Dead & Company brought their Summer Tour 2019 to the Dos Equis Pavilion in Dallas on Tuesday, July 2nd for a lone stop in the Lone Star State. The band previously played the American Airlines Arena in 2017, but before that, it had been a long strange, three-decade wait since the Grateful Dead Played Reunion Arena on 10/21/88. The band did not disappoint their legions of fans on this hot summer evening, as they tipped their musical cowboy hat to Texas with four songs in the first set.
The band, unofficially led by the 71- year old guitarist, vocalist, and songwriter, Bob Weir, kicked off the show with a rollicking “Bertha,” with John Mayer handing the lead vocals. The first song of the Texas-set, “New Minglewood Blues” followed, with the “T for Texas” lyric that was met with a joyous roar from the heat-drenched crowd. The mid-tempo “Row Jimmy” was up next with Mayer again on vocals. Bob Weir switched to acoustic guitar for the next three songs including “Deep Elem Blues,” an ode to the former local red-light district. “Friend of the Devil” featured Weir and Mayer sharing vocals on the Marty Robbins’ classic “El Paso,” rounding out the acoustic portion. Meyer demonstrated his impressive lead guitar skills during “Sugaree” before closing out the set with a patiently paced “Jack Straw.” The “Leaving Texas Fourth Day of July” lyric garnered one of the loudest crowd reactions of the night.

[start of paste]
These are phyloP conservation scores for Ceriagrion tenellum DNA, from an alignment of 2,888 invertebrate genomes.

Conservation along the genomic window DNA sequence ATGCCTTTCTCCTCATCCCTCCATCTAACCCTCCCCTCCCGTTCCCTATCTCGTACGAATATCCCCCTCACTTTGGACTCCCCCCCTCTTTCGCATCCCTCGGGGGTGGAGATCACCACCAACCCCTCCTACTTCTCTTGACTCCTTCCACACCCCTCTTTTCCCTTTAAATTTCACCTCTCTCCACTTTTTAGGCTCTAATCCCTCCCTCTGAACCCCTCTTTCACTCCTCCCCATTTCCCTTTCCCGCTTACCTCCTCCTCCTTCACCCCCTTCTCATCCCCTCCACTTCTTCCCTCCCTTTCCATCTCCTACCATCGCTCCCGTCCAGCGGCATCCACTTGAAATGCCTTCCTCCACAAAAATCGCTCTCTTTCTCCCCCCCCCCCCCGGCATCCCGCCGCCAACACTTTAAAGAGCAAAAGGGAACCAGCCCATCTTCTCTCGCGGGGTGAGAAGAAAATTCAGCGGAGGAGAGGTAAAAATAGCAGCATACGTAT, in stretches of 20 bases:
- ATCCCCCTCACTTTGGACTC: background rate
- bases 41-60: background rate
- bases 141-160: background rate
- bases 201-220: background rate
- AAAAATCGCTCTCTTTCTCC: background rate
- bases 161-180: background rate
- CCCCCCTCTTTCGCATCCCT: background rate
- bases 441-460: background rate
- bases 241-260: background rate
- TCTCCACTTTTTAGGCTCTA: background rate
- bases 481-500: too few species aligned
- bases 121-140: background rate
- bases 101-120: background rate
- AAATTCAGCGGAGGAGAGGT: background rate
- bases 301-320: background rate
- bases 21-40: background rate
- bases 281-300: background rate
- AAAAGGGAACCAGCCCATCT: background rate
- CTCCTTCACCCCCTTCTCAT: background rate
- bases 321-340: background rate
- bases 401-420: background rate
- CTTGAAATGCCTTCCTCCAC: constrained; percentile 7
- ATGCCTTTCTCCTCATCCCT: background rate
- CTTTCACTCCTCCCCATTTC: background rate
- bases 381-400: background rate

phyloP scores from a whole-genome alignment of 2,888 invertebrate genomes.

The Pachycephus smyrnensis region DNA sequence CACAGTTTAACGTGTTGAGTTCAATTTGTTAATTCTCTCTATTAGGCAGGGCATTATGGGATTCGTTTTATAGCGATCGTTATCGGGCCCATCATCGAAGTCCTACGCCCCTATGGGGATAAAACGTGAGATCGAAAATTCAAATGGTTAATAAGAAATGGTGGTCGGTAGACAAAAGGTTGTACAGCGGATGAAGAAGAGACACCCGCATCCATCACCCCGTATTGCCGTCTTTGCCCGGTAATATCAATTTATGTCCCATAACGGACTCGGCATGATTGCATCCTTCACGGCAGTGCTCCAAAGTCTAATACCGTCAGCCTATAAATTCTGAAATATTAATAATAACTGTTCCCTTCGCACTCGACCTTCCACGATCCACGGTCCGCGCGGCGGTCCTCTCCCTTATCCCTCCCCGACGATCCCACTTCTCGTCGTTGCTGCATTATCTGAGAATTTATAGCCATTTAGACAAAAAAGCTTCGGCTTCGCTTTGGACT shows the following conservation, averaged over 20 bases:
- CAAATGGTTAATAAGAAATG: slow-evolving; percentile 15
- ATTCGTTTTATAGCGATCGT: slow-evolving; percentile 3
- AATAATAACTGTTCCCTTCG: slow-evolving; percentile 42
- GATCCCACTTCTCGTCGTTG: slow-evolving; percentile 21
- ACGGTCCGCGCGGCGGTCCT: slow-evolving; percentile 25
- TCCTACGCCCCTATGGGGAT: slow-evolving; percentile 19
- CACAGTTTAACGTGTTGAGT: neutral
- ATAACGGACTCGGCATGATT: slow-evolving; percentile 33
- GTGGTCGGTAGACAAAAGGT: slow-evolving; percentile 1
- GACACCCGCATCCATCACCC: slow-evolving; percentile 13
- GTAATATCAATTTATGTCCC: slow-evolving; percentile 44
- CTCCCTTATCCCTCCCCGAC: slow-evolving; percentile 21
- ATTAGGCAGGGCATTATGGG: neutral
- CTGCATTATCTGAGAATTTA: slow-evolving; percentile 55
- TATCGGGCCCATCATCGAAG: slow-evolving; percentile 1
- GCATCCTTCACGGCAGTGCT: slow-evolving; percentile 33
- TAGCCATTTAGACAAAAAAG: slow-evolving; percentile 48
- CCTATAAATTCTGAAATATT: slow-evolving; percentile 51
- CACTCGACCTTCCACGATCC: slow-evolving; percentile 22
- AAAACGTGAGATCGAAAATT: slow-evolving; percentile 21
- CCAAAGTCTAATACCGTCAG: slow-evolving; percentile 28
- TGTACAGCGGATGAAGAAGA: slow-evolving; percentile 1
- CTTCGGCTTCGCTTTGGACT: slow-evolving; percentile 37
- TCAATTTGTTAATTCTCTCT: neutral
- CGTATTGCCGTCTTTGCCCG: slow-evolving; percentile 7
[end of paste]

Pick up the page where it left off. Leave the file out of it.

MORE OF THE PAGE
The jam laden second set kicked off with a lively “Shakedown Street” followed by a lengthy “Uncle John’s Band” and always welcomed “St Stephen” > “The Eleven.” The “Drums and Space” section got a little extra help from bassist Oteil Burbridge, who joined Mickey Hart and Bill Kreutzmann on percussion while Mayer added some fancy guitar work during Space. Weir was back on vocals for “Black Peter” before segwaying into “Good Lovin’.” The latter had the crowd back up and dancing. Mayer led the band and crowd home with the poignant “Black Muddy River.”
Here’s hoping Dead and Company will return Texas in the near future. As Mr. Weir has included cowboys songs throughout his illustrious career, including his 2016 solo album “Blue Mountain,” inspired by his youthful experience as a ranch hand.
Texas certainly has a rich musical history (Mayer donned a t-shirt of local legend Stevie Ray Vaughn), and while the state may not have been one of the Grateful Dead’s regular stomping grounds, Dead & Company tapped into that history tonight, and that, in part, helped make this an extraordinary evening.